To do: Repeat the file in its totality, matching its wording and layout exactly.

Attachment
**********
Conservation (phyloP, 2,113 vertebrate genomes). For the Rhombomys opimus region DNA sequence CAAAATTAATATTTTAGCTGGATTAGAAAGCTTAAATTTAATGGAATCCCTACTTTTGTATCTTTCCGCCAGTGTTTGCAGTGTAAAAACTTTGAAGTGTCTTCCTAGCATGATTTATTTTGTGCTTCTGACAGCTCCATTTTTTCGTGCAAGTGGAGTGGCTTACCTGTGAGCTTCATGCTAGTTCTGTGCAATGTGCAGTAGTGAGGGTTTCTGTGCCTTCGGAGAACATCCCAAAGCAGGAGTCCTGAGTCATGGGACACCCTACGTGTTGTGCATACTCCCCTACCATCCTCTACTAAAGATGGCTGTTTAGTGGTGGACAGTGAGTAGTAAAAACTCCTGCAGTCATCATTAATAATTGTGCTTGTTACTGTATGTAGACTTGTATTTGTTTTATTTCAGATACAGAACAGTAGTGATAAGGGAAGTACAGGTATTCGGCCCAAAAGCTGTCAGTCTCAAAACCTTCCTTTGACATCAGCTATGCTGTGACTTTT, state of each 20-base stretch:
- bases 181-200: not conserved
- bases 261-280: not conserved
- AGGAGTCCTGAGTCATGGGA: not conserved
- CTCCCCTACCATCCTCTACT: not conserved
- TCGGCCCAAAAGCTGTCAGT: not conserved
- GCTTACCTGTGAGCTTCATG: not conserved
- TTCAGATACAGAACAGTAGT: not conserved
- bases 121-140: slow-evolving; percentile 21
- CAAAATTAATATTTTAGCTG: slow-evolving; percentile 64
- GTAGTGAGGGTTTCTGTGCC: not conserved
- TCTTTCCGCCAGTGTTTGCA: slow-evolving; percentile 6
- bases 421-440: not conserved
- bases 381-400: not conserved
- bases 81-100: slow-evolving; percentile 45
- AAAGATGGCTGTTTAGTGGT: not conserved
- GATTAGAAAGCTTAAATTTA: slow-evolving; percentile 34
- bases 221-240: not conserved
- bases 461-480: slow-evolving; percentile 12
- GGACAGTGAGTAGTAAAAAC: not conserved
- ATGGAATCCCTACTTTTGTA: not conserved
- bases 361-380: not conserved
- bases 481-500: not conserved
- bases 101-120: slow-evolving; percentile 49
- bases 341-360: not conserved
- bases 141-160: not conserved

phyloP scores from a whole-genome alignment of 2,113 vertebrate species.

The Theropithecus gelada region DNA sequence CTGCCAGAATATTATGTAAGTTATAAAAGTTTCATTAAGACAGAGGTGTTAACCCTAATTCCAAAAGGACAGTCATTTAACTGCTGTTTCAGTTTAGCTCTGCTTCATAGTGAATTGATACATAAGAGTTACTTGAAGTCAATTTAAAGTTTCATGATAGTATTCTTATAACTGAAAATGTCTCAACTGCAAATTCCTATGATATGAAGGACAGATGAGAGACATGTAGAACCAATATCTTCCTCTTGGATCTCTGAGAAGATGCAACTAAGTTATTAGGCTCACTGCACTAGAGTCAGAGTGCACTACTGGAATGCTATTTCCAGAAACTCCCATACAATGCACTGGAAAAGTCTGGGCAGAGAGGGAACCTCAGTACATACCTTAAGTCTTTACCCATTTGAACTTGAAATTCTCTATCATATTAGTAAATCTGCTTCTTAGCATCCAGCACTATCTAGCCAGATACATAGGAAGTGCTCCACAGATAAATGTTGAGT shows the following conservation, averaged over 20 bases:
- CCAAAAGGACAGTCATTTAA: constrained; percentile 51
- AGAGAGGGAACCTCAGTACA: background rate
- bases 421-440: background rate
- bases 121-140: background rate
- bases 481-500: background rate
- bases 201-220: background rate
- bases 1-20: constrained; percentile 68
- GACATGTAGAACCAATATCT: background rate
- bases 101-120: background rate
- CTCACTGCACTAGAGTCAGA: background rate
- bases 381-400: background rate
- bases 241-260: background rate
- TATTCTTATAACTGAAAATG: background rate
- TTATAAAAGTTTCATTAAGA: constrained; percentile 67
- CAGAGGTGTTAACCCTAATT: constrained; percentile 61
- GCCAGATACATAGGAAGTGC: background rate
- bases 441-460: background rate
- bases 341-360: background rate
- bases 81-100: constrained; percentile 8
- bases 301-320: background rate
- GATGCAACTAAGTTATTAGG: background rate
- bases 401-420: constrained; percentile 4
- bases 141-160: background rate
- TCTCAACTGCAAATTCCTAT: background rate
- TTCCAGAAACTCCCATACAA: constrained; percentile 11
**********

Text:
Conservation (phyloP, 2,113 vertebrate genomes). For the Rhombomys opimus region DNA sequence CAAAATTAATATTTTAGCTGGATTAGAAAGCTTAAATTTAATGGAATCCCTACTTTTGTATCTTTCCGCCAGTGTTTGCAGTGTAAAAACTTTGAAGTGTCTTCCTAGCATGATTTATTTTGTGCTTCTGACAGCTCCATTTTTTCGTGCAAGTGGAGTGGCTTACCTGTGAGCTTCATGCTAGTTCTGTGCAATGTGCAGTAGTGAGGGTTTCTGTGCCTTCGGAGAACATCCCAAAGCAGGAGTCCTGAGTCATGGGACACCCTACGTGTTGTGCATACTCCCCTACCATCCTCTACTAAAGATGGCTGTTTAGTGGTGGACAGTGAGTAGTAAAAACTCCTGCAGTCATCATTAATAATTGTGCTTGTTACTGTATGTAGACTTGTATTTGTTTTATTTCAGATACAGAACAGTAGTGATAAGGGAAGTACAGGTATTCGGCCCAAAAGCTGTCAGTCTCAAAACCTTCCTTTGACATCAGCTATGCTGTGACTTTT, state of each 20-base stretch:
- bases 181-200: not conserved
- bases 261-280: not conserved
- AGGAGTCCTGAGTCATGGGA: not conserved
- CTCCCCTACCATCCTCTACT: not conserved
- TCGGCCCAAAAGCTGTCAGT: not conserved
- GCTTACCTGTGAGCTTCATG: not conserved
- TTCAGATACAGAACAGTAGT: not conserved
- bases 121-140: slow-evolving; percentile 21
- CAAAATTAATATTTTAGCTG: slow-evolving; percentile 64
- GTAGTGAGGGTTTCTGTGCC: not conserved
- TCTTTCCGCCAGTGTTTGCA: slow-evolving; percentile 6
- bases 421-440: not conserved
- bases 381-400: not conserved
- bases 81-100: slow-evolving; percentile 45
- AAAGATGGCTGTTTAGTGGT: not conserved
- GATTAGAAAGCTTAAATTTA: slow-evolving; percentile 34
- bases 221-240: not conserved
- bases 461-480: slow-evolving; percentile 12
- GGACAGTGAGTAGTAAAAAC: not conserved
- ATGGAATCCCTACTTTTGTA: not conserved
- bases 361-380: not conserved
- bases 481-500: not conserved
- bases 101-120: slow-evolving; percentile 49
- bases 341-360: not conserved
- bases 141-160: not conserved

phyloP scores from a whole-genome alignment of 2,113 vertebrate species.

The Theropithecus gelada region DNA sequence CTGCCAGAATATTATGTAAGTTATAAAAGTTTCATTAAGACAGAGGTGTTAACCCTAATTCCAAAAGGACAGTCATTTAACTGCTGTTTCAGTTTAGCTCTGCTTCATAGTGAATTGATACATAAGAGTTACTTGAAGTCAATTTAAAGTTTCATGATAGTATTCTTATAACTGAAAATGTCTCAACTGCAAATTCCTATGATATGAAGGACAGATGAGAGACATGTAGAACCAATATCTTCCTCTTGGATCTCTGAGAAGATGCAACTAAGTTATTAGGCTCACTGCACTAGAGTCAGAGTGCACTACTGGAATGCTATTTCCAGAAACTCCCATACAATGCACTGGAAAAGTCTGGGCAGAGAGGGAACCTCAGTACATACCTTAAGTCTTTACCCATTTGAACTTGAAATTCTCTATCATATTAGTAAATCTGCTTCTTAGCATCCAGCACTATCTAGCCAGATACATAGGAAGTGCTCCACAGATAAATGTTGAGT shows the following conservation, averaged over 20 bases:
- CCAAAAGGACAGTCATTTAA: constrained; percentile 51
- AGAGAGGGAACCTCAGTACA: background rate
- bases 421-440: background rate
- bases 121-140: background rate
- bases 481-500: background rate
- bases 201-220: background rate
- bases 1-20: constrained; percentile 68
- GACATGTAGAACCAATATCT: background rate
- bases 101-120: background rate
- CTCACTGCACTAGAGTCAGA: background rate
- bases 381-400: background rate
- bases 241-260: background rate
- TATTCTTATAACTGAAAATG: background rate
- TTATAAAAGTTTCATTAAGA: constrained; percentile 67
- CAGAGGTGTTAACCCTAATT: constrained; percentile 61
- GCCAGATACATAGGAAGTGC: background rate
- bases 441-460: background rate
- bases 341-360: background rate
- bases 81-100: constrained; percentile 8
- bases 301-320: background rate
- GATGCAACTAAGTTATTAGG: background rate
- bases 401-420: constrained; percentile 4
- bases 141-160: background rate
- TCTCAACTGCAAATTCCTAT: background rate
- TTCCAGAAACTCCCATACAA: constrained; percentile 11